I'll throw the ol' English B.A. perspective here into the "Fables and Fairytales" question (Got to use this degree somewhere, right?):
Fairy tales: As I've always learned it, fairy tales typical are just that, tales about fairies or mythical stories and realms. Included in that are things like the King Arthur stories, the Grimm brother's work, and writings by the likes of Hans Christian Anderson. Not exclusively them, but from that basis you can get the general drift that not only does it involve the fantastic happening, but these happenings can occur to anyone ranging from nobles to peasants. (Although typically there was an air of nobility, i.e. knights and kings and princess and such, involved in these stories. Again, this is just the way that I was taught.)
Fables: These can have fairies in them, and they do have fantastical elements to them, such as anthropormorphic animals or geese that lay golden eggs, there is always a moral or lesson behind them. To that the end, the one hearing the fable is supposed get a mini-life lesson from the story; such as be content with what you have in the Golden Goose fable or the slow work and steady pace of the turtle in the Tortise and the Hare is better than speed and cockiness of the aforementioned hare.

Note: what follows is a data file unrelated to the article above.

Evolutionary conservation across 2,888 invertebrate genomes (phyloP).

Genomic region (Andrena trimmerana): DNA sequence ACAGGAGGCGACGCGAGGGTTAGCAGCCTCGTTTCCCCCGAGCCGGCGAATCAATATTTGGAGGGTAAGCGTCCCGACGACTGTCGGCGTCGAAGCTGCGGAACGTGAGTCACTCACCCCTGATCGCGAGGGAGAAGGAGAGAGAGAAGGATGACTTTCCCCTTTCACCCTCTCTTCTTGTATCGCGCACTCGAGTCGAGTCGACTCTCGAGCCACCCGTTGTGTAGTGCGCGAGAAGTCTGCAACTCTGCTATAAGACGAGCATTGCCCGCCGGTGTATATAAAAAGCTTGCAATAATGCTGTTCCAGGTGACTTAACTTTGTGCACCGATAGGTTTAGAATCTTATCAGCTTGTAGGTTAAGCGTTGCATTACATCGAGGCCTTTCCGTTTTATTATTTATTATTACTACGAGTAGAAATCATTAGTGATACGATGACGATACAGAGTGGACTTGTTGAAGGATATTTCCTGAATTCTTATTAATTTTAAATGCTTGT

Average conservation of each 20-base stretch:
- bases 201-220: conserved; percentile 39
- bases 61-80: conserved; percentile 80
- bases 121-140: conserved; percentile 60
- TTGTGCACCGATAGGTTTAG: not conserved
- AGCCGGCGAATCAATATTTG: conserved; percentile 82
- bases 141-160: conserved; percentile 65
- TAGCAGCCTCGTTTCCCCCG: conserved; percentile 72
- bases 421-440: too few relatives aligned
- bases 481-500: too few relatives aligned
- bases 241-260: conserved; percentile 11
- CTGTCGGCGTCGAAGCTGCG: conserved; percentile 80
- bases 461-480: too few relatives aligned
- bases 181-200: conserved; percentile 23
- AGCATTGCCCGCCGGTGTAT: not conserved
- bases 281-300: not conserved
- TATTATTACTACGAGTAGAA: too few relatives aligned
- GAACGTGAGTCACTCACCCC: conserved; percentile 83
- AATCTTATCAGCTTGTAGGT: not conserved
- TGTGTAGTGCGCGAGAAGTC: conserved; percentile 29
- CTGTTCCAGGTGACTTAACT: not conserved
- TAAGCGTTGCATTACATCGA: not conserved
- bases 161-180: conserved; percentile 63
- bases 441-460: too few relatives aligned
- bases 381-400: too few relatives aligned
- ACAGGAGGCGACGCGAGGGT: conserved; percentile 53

So, for example, I would expect a design that features princesses getting rescued, or a Rip Van Winkle tale would work as a fairy tale.
However, any designs about the tortise and the hare, or ugly ducklings, or frogs and oxen would likely be out.
What say Tgentry about this?